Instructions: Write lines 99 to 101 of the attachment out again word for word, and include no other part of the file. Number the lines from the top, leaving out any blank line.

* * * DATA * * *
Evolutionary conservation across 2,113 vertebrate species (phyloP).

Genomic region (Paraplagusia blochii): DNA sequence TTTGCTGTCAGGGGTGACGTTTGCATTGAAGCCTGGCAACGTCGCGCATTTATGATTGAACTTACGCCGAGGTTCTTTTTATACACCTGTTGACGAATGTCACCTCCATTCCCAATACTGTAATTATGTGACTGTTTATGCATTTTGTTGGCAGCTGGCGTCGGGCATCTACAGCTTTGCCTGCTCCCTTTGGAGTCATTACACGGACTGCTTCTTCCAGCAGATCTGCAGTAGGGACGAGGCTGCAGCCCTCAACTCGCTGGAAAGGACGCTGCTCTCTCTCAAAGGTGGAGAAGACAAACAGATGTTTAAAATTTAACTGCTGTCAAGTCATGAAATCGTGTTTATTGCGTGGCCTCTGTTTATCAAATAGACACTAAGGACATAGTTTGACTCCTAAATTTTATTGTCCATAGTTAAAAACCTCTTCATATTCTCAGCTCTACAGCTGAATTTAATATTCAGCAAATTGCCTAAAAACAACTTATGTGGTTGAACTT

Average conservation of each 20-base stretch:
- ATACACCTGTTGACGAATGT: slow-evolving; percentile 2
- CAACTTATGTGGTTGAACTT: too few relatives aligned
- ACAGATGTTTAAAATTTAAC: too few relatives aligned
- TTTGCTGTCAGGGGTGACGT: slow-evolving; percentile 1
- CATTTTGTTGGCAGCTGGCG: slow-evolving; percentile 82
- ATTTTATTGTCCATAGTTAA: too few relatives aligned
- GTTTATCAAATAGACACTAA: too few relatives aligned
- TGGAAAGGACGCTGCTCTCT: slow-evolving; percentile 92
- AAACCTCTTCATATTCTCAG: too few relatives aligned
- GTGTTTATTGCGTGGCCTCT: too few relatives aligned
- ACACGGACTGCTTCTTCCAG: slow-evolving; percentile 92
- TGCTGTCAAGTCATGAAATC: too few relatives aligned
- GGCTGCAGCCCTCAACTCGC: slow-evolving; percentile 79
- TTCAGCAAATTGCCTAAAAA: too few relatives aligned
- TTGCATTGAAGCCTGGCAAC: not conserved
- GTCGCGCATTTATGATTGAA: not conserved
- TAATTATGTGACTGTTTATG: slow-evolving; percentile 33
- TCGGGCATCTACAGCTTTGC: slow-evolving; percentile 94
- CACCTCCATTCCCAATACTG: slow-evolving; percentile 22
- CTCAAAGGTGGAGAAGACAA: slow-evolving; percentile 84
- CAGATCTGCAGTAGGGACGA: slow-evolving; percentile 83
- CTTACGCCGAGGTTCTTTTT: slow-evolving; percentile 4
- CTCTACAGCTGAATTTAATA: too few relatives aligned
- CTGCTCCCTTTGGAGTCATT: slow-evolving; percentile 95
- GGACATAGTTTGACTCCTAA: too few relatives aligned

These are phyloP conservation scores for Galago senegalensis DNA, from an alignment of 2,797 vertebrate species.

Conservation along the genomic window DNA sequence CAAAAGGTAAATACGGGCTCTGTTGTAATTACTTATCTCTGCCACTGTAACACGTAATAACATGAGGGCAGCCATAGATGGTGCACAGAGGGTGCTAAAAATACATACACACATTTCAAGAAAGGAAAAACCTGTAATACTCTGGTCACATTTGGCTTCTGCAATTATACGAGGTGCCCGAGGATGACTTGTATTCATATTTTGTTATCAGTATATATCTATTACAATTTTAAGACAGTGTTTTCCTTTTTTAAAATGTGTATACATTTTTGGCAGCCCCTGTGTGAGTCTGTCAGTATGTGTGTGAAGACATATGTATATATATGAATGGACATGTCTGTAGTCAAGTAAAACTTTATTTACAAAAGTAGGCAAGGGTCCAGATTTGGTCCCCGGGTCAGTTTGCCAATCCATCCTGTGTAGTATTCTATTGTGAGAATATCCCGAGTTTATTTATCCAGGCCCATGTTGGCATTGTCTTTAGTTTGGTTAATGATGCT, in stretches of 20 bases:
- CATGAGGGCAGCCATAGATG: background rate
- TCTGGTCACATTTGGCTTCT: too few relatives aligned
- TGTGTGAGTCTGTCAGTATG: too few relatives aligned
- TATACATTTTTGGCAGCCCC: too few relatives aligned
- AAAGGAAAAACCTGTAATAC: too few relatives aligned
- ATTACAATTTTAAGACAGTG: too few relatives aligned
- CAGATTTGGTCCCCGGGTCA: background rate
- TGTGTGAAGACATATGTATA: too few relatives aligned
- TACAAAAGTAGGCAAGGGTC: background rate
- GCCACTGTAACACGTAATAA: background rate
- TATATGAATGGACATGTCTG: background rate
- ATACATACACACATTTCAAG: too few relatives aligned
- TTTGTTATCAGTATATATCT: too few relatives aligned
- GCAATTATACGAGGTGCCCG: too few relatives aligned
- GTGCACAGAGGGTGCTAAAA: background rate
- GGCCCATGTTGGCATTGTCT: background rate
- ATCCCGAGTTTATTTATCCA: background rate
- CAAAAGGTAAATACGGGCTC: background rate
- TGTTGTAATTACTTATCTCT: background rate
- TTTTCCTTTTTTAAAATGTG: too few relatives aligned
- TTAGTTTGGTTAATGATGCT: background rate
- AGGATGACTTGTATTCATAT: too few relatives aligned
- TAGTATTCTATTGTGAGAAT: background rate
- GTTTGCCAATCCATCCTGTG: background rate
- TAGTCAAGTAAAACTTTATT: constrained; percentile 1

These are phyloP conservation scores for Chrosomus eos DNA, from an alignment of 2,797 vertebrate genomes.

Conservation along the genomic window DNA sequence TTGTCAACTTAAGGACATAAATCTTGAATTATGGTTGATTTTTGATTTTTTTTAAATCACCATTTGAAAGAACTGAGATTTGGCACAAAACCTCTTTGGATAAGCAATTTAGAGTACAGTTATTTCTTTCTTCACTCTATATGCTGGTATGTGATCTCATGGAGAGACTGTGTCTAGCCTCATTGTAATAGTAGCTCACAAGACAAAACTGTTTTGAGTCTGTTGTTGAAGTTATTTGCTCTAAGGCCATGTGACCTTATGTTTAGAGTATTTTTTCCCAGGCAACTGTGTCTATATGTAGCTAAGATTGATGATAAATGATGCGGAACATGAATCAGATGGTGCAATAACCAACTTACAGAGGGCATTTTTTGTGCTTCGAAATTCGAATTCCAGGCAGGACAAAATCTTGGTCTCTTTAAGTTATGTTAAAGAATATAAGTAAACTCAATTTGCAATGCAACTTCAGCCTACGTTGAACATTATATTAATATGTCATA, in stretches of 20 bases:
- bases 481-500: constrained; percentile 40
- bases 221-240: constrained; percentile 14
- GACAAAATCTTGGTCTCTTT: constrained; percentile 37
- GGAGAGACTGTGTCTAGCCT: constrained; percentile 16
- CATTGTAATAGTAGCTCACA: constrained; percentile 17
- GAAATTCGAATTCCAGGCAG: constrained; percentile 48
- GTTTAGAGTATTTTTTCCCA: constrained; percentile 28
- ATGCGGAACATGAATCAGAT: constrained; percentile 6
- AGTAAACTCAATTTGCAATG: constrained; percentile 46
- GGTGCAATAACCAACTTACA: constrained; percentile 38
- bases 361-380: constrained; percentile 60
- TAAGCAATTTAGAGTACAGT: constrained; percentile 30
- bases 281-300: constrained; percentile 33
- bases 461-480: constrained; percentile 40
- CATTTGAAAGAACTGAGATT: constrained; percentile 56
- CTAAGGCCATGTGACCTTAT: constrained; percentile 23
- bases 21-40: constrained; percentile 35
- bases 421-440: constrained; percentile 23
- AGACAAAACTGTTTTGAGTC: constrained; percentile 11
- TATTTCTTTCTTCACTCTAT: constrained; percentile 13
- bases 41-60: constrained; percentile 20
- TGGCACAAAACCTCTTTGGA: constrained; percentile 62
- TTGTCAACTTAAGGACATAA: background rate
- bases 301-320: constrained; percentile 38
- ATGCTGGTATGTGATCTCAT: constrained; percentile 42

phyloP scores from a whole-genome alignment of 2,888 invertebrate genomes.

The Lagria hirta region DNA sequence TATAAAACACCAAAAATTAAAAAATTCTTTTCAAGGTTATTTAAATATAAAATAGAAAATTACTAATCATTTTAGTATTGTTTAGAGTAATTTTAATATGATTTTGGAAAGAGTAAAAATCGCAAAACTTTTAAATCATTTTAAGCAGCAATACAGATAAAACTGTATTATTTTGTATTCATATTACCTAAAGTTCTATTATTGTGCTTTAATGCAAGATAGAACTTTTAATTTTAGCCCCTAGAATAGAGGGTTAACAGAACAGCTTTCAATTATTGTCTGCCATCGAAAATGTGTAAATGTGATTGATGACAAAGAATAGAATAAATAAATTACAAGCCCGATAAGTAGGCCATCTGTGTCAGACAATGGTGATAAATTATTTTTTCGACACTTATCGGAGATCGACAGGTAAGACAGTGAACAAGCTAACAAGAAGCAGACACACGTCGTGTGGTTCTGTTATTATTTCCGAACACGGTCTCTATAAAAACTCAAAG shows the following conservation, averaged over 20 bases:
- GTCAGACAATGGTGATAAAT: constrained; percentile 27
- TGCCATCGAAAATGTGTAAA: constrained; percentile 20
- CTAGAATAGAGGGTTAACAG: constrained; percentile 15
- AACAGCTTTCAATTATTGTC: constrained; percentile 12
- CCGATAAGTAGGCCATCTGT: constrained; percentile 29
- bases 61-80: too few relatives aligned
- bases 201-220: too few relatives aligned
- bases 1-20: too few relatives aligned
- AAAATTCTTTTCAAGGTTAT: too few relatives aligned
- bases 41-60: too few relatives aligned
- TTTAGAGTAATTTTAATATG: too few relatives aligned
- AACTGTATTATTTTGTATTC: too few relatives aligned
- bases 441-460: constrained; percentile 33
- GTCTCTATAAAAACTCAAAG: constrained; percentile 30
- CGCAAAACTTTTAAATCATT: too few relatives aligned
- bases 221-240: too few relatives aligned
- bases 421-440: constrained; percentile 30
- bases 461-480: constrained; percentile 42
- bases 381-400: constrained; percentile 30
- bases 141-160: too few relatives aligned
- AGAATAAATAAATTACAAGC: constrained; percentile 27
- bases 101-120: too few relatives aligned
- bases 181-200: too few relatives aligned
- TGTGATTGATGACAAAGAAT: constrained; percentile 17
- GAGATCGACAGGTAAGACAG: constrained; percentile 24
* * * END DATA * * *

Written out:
- CGCAAAACTTTTAAATCATT: too few relatives aligned
- bases 221-240: too few relatives aligned
- bases 421-440: constrained; percentile 30